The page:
In this landmark documentary, Kenzo Okuzaki, a veteran of Japan’s WWII campaign in New Guinea, painstakingly tracks down the former military officers responsible for the strange deaths of several of his fellow soldiers.
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The Emperor's Naked Army Marches OnDirected byKazuo Hara
Awards & Festivals
Berlin International Film Festival
1987 | Winner: Caligari Film Award
International Film Festival Rotterdam
1988 | Winner: KNF Award
Buenos Aires Festival Internacional de Cine Independiente
Los Angeles Film Critics Association Awards
1989 | 2nd place: Best Documentary/Non-Fiction Film
I've never seen a testimony film quite like this. It tries to speak of the unspeakable. You can see the contrasts with western culture. Japanese are so eager to please even in the most difficult situations, although the eyes are crying a gentle smile seems to be held, to avoid distressing the guests I imagine.
The fact that the camera is always present in these situations is impressive.
I can never watch this movie again, I've watched it so many times. It's horrifying, it's unbelievable. It's incomplete without glancing at the background information on the filming process; check out the book Camera Obstrusa, interviews with the director, and some critical commentaries on the ethical questions created by Hara's approach.
tenacious, obstinate and fucked in the head. i'd normally dislike him but not this time, we need more guys like okuzaki for this kind of thing. one of the best documentaries ever. intense, yet calm and very cultural
like a real-life under the flag of the rising sun, and all the more shocking for that. sometimes okuzaki veered into megalomania, but you have to respect his tenacity. i loved how he would entertain the typical customs of japanese politeness, but eventually blow up when his subjects kept using it as a shield. very interesting how the deaths of natives didn't register as an issue of morality for anyone in the film.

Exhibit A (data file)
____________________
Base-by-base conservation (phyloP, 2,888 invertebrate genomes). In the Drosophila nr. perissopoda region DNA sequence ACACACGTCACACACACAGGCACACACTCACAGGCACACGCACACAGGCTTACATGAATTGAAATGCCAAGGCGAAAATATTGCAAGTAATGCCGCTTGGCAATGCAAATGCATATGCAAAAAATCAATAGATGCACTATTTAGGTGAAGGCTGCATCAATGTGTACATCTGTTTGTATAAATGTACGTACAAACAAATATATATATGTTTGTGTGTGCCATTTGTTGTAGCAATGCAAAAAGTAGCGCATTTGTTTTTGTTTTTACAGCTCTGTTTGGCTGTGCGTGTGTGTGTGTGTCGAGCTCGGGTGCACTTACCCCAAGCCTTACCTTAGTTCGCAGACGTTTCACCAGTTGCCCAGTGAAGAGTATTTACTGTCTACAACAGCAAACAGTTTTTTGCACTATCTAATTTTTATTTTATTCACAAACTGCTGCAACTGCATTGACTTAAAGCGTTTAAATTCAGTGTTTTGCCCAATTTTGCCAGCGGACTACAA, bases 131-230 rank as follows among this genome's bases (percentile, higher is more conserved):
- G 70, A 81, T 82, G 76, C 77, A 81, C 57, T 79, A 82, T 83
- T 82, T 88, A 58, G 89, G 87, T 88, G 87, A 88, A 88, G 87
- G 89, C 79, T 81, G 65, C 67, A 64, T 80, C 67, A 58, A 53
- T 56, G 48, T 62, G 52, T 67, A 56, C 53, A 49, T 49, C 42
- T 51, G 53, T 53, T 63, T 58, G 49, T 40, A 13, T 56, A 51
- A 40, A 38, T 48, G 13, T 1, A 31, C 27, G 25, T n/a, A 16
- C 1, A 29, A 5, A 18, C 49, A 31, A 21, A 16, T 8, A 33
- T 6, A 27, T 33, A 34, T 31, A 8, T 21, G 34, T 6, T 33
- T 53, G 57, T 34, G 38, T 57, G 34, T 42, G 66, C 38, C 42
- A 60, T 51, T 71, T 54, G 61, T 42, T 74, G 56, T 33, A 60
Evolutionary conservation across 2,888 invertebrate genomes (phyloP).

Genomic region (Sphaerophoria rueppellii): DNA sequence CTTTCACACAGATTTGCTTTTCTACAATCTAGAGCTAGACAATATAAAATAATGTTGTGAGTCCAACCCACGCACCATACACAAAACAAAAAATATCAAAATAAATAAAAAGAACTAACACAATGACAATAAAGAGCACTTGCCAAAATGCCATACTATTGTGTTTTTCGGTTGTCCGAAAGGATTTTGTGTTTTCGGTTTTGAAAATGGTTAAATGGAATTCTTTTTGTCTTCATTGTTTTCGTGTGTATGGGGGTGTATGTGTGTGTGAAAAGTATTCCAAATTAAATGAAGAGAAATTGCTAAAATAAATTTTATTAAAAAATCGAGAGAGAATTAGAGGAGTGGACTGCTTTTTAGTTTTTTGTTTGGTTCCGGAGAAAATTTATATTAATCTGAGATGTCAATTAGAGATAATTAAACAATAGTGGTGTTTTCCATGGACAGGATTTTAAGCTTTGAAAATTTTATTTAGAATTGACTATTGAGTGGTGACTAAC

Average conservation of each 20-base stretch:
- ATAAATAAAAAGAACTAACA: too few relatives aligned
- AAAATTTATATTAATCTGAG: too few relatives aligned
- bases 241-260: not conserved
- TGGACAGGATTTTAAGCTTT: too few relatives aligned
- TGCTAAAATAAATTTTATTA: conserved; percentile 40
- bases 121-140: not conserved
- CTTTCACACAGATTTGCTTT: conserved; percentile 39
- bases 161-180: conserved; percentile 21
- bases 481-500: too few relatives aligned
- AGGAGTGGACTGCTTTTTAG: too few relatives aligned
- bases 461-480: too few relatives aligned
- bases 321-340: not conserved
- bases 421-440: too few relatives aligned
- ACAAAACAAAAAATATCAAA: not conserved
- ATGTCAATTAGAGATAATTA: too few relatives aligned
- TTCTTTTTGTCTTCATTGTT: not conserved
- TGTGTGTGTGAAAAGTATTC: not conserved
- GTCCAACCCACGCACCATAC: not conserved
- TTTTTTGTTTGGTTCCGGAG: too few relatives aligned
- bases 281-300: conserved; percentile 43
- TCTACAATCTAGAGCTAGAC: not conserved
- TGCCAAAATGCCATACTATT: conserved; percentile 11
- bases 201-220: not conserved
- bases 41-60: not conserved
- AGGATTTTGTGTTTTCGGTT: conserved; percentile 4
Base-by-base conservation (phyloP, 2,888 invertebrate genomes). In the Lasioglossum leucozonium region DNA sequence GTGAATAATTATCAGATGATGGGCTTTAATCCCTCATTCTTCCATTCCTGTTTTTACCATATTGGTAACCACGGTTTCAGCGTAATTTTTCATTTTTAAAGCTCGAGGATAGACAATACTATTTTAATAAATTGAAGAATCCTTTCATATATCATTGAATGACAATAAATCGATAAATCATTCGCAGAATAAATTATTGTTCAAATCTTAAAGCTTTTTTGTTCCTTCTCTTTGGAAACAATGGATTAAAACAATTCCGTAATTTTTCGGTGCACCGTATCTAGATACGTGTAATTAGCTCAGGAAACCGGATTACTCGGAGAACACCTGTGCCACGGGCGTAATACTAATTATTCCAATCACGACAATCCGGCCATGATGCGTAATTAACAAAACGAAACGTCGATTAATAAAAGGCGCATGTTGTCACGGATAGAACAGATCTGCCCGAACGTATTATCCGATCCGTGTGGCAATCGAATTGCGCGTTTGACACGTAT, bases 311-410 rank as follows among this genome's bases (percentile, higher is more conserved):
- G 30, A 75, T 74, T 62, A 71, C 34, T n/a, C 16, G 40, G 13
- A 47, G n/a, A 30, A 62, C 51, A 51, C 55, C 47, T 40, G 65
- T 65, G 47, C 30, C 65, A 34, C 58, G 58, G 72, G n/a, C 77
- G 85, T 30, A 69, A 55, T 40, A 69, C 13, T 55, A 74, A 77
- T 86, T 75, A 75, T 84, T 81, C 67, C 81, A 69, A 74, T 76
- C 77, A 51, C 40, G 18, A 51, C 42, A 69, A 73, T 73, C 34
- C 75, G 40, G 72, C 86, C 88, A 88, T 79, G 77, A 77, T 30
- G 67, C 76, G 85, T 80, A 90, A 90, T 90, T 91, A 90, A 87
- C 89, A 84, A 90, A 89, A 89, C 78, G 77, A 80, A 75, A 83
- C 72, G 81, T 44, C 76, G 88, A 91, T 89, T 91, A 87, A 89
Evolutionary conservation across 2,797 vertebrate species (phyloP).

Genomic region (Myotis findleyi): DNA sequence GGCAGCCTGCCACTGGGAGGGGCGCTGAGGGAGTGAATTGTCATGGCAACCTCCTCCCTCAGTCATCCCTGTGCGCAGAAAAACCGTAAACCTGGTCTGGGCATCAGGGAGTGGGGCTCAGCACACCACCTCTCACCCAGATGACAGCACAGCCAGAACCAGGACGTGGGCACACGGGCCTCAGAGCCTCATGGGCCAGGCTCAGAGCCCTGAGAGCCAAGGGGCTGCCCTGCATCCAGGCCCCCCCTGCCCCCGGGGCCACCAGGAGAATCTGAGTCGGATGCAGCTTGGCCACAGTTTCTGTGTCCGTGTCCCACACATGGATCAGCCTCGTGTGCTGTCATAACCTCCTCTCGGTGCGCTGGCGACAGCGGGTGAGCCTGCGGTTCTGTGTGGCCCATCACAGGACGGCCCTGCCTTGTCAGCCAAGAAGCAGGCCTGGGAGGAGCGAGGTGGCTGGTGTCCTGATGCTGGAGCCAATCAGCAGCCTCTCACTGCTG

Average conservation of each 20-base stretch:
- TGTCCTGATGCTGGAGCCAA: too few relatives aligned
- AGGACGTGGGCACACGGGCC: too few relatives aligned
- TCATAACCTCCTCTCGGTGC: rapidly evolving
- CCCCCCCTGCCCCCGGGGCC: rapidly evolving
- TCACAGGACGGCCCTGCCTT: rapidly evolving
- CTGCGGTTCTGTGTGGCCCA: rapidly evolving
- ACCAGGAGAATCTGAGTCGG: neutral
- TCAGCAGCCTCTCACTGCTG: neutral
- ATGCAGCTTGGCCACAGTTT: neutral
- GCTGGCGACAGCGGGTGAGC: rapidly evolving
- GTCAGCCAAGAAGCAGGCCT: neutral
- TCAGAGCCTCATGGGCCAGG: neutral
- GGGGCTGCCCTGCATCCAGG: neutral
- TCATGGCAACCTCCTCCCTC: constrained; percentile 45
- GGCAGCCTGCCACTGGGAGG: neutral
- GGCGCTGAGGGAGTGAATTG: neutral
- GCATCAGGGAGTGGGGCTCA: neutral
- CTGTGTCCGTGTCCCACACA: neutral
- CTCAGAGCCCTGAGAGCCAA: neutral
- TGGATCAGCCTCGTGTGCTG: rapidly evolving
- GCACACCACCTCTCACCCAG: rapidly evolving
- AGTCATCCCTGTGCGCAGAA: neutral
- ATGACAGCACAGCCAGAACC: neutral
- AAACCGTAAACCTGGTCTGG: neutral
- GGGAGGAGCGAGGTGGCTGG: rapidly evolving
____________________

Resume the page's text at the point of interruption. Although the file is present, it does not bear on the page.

What Kuzuo Hara's staggering documentary is ultimately about is civilization. Civilization not just as anthropological superstructure, but also the ethicomoral dimension: what it means to be "civilized." War is the despoiler. War, trauma, culpability. When it comes to reconciliation or retribution, Japanese culture, as exemplified here, posits a captivating model. Is there a civil way to reckon w/ our barbarism(s)?
Astonishing. The way, for example, Hara's camera mirrors his subject's tactics so that, even as audience, we find ourselves implicated in... something; some naked morality, after the niceties of ethical standards are stripped away. Confronted, we engage. Just as fervent, ethically-immoderate Okuzaki, extracting his own admissions of complicity, can force awake the repressed humanity of a generation/society/world. 4.5
Can't find the words except to tell you to watch it. I couldn't have imagined that a film consisting almost entirely of live dialogue shot in living rooms and offices would leave me with such lucid and horrific images in my mind.